The airline industry has been so busy dealing with the effects of government-induced uncertainties that it is allowing itself to slip into a "no growth" mode by not insisting on a greater role in the development of the space transportation system at this important phase. The current NASA attitude is to maintain control of the space transportation system indefinitely. Congress needs to act now to support private enterprise in air/space transportation.



November 8-10, 1977


Support of ALPA members applying for pilot astronaut positions on the NASA Space Shuttle (Space Transportation System)


C. H. Lewis, Jr., BNF MEC Chairman

T. J. Beedem, Jr., NWA MEC Chairman


WHEREAS the NASA Space Shuttle is of extreme technological importance for future international transportation, communications, and economics, and

WHEREAS the NASA Space Transportation System User Handbook states that "Commercial activities of a domestic and international nature will be prevalent. The commercial utilization of space is being encouraged..."


WHEREAS industry leaders have recognized the importance of balancing the constraints of the laws of physics and the environment with the proper inputs of economic incentives, technological capabilities, and capital resources, and

WHEREAS at least one highly qualified ALPA member has applied to NASA for the position of pilot astronaut on the Space Shuttle, and

WHEREAS it is in the best interest of ALPA and the airline industry to support a leave of absence with accruing seniority for such highly qualified and motivated pilot astronaut applicants, and

WHEREAS there is no reason to place artificial restrictions on the involvement of the airline industry in advanced transportation systems once they are economically viable,

THEREFORE BE IT RESOLVED that the President of the Association is directed to pursue all avenues necessary to support ALPA members who are highly qualified to participate in the NASA Space Shuttle Program as pilot astronauts, and

BE IT FURTHER RESOLVED that the President work with both NASA and ATA to insure continued airline industry growth within the entire terrestrial environment without artificial altitude and/or speed constraints, and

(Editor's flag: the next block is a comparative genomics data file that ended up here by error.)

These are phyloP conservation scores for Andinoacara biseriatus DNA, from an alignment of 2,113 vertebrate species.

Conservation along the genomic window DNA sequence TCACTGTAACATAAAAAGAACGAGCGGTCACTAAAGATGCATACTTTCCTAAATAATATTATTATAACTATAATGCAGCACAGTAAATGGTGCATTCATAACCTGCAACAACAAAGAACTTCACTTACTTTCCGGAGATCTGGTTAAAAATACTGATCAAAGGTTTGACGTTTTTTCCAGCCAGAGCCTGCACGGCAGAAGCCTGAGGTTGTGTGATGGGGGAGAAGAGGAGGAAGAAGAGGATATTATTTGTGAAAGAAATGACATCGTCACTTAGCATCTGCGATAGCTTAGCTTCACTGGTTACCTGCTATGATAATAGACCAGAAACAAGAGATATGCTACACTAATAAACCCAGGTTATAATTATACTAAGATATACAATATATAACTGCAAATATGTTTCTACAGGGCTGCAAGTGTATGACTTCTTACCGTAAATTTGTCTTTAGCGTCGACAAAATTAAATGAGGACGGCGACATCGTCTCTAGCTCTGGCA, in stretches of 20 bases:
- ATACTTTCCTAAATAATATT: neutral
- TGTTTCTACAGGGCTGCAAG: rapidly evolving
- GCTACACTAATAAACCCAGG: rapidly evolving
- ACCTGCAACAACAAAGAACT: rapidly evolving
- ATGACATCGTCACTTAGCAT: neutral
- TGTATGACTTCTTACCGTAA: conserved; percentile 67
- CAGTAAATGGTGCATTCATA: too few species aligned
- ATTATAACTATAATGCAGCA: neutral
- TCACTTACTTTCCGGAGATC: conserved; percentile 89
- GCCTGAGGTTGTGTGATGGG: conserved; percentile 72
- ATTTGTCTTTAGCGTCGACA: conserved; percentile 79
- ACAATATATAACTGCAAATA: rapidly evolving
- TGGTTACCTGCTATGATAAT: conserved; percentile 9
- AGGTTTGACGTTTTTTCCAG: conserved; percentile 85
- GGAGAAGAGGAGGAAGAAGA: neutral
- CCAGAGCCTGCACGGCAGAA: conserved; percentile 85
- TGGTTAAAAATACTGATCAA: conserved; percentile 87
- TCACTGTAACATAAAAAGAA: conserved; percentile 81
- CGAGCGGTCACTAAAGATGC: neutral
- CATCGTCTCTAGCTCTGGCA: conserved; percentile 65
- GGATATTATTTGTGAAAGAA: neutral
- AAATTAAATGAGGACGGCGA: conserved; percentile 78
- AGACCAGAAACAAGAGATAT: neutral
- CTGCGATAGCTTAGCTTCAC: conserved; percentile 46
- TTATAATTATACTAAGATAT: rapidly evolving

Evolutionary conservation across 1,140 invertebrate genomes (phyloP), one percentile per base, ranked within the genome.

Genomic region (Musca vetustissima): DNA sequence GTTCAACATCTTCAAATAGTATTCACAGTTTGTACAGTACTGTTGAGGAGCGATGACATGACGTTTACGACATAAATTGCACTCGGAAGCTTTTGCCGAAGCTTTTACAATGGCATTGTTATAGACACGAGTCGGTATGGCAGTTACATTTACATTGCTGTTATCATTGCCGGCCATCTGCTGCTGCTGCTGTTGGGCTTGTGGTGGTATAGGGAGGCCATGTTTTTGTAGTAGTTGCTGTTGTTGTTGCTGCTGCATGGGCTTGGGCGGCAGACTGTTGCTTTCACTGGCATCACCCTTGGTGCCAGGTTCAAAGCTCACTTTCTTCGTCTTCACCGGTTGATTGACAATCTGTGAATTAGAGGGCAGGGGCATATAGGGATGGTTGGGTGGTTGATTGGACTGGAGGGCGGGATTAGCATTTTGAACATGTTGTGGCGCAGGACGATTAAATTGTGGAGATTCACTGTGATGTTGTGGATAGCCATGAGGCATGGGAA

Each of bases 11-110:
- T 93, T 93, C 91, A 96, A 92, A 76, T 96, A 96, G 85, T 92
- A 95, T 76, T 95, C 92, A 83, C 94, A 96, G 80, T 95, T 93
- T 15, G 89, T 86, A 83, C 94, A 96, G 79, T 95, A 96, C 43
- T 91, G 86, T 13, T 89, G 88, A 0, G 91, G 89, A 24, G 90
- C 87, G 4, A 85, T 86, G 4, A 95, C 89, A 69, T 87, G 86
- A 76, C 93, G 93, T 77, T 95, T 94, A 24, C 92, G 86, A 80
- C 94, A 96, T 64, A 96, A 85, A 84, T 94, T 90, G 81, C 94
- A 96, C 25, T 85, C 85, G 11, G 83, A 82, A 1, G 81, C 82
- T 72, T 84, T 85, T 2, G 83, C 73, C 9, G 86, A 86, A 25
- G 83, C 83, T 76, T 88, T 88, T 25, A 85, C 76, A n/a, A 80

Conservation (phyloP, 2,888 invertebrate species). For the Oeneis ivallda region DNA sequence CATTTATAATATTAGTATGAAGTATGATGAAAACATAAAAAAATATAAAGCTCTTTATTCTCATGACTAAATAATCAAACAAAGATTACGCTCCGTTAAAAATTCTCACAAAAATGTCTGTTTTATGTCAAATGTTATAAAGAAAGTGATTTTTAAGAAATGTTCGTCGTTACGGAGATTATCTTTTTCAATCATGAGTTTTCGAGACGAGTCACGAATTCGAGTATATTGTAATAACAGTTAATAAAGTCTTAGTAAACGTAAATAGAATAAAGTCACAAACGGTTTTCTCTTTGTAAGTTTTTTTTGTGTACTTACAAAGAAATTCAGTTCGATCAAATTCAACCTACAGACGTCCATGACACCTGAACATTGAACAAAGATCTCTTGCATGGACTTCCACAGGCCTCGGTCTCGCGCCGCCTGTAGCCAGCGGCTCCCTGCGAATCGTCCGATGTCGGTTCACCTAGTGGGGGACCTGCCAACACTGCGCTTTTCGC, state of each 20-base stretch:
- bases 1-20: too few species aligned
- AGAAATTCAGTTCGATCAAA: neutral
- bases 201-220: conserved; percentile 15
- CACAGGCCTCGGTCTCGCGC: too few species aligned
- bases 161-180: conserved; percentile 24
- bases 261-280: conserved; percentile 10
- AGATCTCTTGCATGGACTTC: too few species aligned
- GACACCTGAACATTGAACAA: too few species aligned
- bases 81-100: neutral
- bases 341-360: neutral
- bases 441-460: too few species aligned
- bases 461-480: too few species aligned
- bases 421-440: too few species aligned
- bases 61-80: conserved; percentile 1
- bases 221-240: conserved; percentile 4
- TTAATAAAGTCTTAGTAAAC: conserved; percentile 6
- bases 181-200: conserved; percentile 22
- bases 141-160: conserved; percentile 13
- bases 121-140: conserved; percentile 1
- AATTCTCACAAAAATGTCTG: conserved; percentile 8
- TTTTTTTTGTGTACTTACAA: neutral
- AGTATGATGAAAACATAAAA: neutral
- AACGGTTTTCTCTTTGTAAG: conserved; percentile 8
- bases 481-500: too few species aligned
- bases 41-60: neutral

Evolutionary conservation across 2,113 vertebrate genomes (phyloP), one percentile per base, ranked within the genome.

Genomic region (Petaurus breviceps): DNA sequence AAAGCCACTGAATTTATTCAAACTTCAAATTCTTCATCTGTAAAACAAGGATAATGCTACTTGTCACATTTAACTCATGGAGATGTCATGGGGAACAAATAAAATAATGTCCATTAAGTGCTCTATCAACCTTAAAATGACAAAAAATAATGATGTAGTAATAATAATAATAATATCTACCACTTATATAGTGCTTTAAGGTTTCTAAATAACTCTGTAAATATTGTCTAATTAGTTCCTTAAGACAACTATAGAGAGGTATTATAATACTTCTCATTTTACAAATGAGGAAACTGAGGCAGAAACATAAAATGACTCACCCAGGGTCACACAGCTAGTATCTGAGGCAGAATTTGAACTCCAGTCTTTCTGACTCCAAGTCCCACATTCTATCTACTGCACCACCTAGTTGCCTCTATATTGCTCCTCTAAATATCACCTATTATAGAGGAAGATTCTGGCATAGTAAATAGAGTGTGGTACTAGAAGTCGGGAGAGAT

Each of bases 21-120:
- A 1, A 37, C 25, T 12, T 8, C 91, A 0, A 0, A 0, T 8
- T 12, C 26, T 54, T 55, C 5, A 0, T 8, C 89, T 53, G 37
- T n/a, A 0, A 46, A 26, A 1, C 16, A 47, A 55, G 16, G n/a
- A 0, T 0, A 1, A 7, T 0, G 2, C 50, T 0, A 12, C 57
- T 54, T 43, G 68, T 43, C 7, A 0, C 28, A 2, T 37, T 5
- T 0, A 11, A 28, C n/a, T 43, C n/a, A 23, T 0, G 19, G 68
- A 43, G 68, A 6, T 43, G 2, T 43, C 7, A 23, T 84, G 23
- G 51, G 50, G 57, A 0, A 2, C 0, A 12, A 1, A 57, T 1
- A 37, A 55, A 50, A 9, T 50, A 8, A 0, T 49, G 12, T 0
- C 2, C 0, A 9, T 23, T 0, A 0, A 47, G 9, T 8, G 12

BE IT FURTHER RESOLVED that this resolution, as well as any future NASA/ATA/ALPA collaborative commercial agreements which may result in the not so distant future, be published in the Air Line Pilot magazine so as to increase ALPA membership awareness of the career implications of developing technology.


Chairman Olin Teague

Hause Science & Technology

13 January 1978
1540 Longfellow Court

Mc Lean, Virginia 22101
Telephone 356-6077

Space Science and Applications Sub-Committee

House Office Building

Washington, D.C.

Dear Sir:

It has come to my attention that your committee is asking for suggestions for a long-range national space program. (House Resolution 451, 15 Dec: 1977, 95th Congress, 1st Session). I am enclosing a work-sheet description of such a program.

I should inform you that I prepared the draft while I was still employed in NASA Headquarters, and that when I was ordered to suppress the document I retired, age 60, in 1969, CS Grade 16-7. I also at the same time prepared and circulated 100 copies of the document throughout NASA and among non-governmental workers all over the country.

It will be apparent to you that the document is not a finished workindeed it only professes to be a beginning step in the preparation of a finished plan.

I call your particular attention to three items:

(1) The plan is to use a small stable of standardized, reusable launch rockets for all missions.

(2) The plan calls for a small initial rate of expenditure, and a continued operation over a long enough period to amortize the initial investment over many missions.

(3) Instead of defining missions around some measurement or experiment, missions are defined in operational terms, as defined by trajectory mechanics requirements and propulsion capabilities. As you will see there are some 100 missions thus defined, and all of them require the use of the same standardized vehicles.

I trust the document will be of some use to you.

Yours truly,

Rollin W. Gillespie

« AnteriorContinuar »